|Length:||2.0 mi (3.2 km)|
|Existed:||1967 – present|
|History:||Additional slip roads completed in 1992|
The Mancunian Way, officially the A57(M), is a two mile long motorway in Manchester, England. It is part of the A57, which runs east-west through Greater Manchester and links the M602 and M67 motorways.
The road forms a major part of the Manchester-Salford Inner Ring Road and runs south of the city centre. Running eastbound, it starts as a 2 lane dual carriageway and passes underneath the A56. Following this, the road widens to 3 lanes. At the next junction which leads to the A5103, the road reduces to 2 lanes and becomes an elevated highway. This section runs atop link roads and two roundabouts before reaching the next junction with the A34. At this point the road passes through the centre of the campuses of UMIST (now part of the University of Manchester) and Manchester Metropolitan University. It then runs for around ¾ mile (1.2 km) before reaching its junction with the A6 which it crosses on a bridge before dropping down to ground level. It then finishes on the A635 and continues eastbound, and also continues to be called the Mancunian Way.
The Mancunian Way was conceived to form part of the South East Lancashire and North East Cheshire (SELNEC) Highway Plan of 1962, although similar proposals were developed from 1959. A Parliamentary Bill to authorise the construction of the Mancunian Way was proposed and approved in 1961.
The construction was carried out in two phases: the first stage involved the construction of a dual carriageway of 950 yd to the east of the A6 road in November 1963 and was opened to traffic as part of the A636 road in November 1965. The second stage was the construction, from December 1964, of a 0.6 mi (1 km) long elevated highway of a motorway standard which ran between the A6 and A56 roads. The second stage was open to traffic as part of the A57 road in March 1967. The day previous it was opened to pedestrians, who were allowed to walk the whole of the high-level route as a sight seeing, publicity exercise. Many people brought picnics which they ate in the centre of the carriageway. At that time, the construction specifications had included cosmetic fairings to the tops of the support piers. These completely enclosed the roller bearings upon which the elevated roadway sits. However, the first time these bearings were serviced, the fairings were removed and never replaced. This leaves the poorer appearance we see today and also allows the ingress of dirt to the bearings.
The Mancunian Way was officially opened by Prime Minister, Harold Wilson, on 5 May 1967. In the 1970s it was upgraded to motorway status as the A57(M) and the speed limit was raised to 50 miles per hour (80 km/h). At the time of its opening the Manchester Evening News referred to it as the "highway in the sky".
In 1992 the westbound junction was rebuilt to replace a temporary flyover, whereby the A56 passed over a roundabout where the A57(M) originally ended. At the same time a new flyover was built at the eastern end, over the A6, but was legally designated as the A635(M) in 1995.
Just before the junction with the A34 is an unfinished slip road (stub) that ends in mid-air, although it is hidden from the road by an advertising billboard. This was intended to be part of a dual carriageway into the city centre; this plan was later abandoned. The slip road would have been connected to Princess Street which is now a one-way street out of Manchester city centre.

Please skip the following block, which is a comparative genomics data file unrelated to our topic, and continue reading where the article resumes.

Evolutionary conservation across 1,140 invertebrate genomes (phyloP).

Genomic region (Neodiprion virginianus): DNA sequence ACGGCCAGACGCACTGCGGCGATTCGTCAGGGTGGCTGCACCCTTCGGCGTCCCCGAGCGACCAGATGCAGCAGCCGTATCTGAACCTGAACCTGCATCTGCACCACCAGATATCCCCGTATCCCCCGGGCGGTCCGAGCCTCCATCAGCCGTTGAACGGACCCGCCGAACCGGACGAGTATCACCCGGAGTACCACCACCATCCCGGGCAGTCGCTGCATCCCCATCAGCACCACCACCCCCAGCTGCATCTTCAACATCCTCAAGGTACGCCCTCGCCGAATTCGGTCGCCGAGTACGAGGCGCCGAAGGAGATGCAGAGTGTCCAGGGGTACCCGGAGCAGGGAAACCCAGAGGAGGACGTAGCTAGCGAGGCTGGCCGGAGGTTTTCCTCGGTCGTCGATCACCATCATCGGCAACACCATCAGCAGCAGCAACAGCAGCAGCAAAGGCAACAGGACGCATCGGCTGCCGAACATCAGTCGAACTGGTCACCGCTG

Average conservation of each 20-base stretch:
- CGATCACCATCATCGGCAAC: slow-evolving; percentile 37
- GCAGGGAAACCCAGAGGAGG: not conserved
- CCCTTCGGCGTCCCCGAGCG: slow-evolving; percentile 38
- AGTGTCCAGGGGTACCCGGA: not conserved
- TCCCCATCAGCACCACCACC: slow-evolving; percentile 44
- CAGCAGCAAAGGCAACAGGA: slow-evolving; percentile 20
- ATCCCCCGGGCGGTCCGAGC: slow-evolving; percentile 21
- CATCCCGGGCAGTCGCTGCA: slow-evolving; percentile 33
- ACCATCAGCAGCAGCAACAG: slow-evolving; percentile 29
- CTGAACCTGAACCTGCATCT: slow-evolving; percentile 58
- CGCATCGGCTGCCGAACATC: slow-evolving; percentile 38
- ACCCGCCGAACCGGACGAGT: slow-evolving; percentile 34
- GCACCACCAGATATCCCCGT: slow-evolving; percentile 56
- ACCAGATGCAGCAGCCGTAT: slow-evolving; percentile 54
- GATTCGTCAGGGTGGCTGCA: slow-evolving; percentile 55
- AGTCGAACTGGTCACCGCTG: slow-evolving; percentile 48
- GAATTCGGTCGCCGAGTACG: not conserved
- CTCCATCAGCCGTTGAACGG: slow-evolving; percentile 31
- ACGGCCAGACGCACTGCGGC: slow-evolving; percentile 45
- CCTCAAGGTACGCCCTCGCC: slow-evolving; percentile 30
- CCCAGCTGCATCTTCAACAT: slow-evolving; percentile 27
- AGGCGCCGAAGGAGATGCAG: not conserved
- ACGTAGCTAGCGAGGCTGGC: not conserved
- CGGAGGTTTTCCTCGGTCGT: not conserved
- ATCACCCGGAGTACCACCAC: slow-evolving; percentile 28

The last ½ mile (0.80 km) of the Mancunian Way in the east is part of the A635, the A57 heading south east from the same junction as the A6, though it states A57(M) on the signage as you enter westbound. Department for Transport documentation states differently, so officially the Mancunian Way consists of two motorways, the A57(M) and the A635(M).
Cultural references 
- The road is referenced in the BBC television drama Life On Mars. The central character, Sam Tyler, is knocked down by a car and "awakens" in 1973. The accident occurs by the Mancunian Way, and when he awakens, he does so on wasteland, with a nearby billboard advertising the planned "Highway in the Sky". Of course, the road was long completed by 1973.
- The 2006 Take That album Beautiful World includes a track entitled "Mancunian Way", which concerns the subject of Manchester generally.
- Note: motorway has no junction numbers
|A57(M) and A635(M) motorways|
|Eastbound exits||Junction||Westbound exits|
|Road continues as A635 to Ashton-under-Lyne, Mossley and Greenfield||Manchester Piccadilly, Stockport, Hyde A6
|Manchester Piccadilly, Stockport, Hyde A6
|Start of motorway|
|UMIST, Wilmslow, Cheadle, A34||No exit|
|No exit||Didsbury, Birmingham, Manchester Airport, Chester, A5103|
|Didsbury, Birmingham, Manchester Airport, Chester A5103||No exit|
|Start of motorway||Stretford, Sale, Castlefield, Manchester Central Convention Complex A56|
|Stretford, Sale, Castlefield, Manchester Central A56||Road continues as A57 to Salford and M602|
See also 
- "A57(M)/A635(M) Mancunian Way". The Motorway Archive. Retrieved 28 August 2009.
- Rural Roads Old Maps Page – This page shows a selection of maps that show the road as A class when opened and later on as a motorway.
- Manchester Evening News, Manchester Online – Eyewitness in Manchester Newsletter
- Department for Transport (14 December 1995). Statutory Instrument 1995 No. 3266. Retrieved 28 August 2009.
- Manchester Evening News, Manchester Online – Eyewitness in Manchester Newsletter Photo & Description
- CBRD Motorway Database – A57(M)
- Statutory Instrument 1995 No. 3266
Further reading 
- "The Mancunian Way – Manchester's Prestressed Concrete Elevated Roadway". Concrete Qarterly (72) January–March 1967. (Detailed construction information).
|Wikimedia Commons has media related to: Mancunian Way|
- CBRD Motorway Database – A57(M)
- CBRD Videos M602 / A57(M)
- Pathetic Motorways – A57(M)
- The Motorway Archive – A57(M)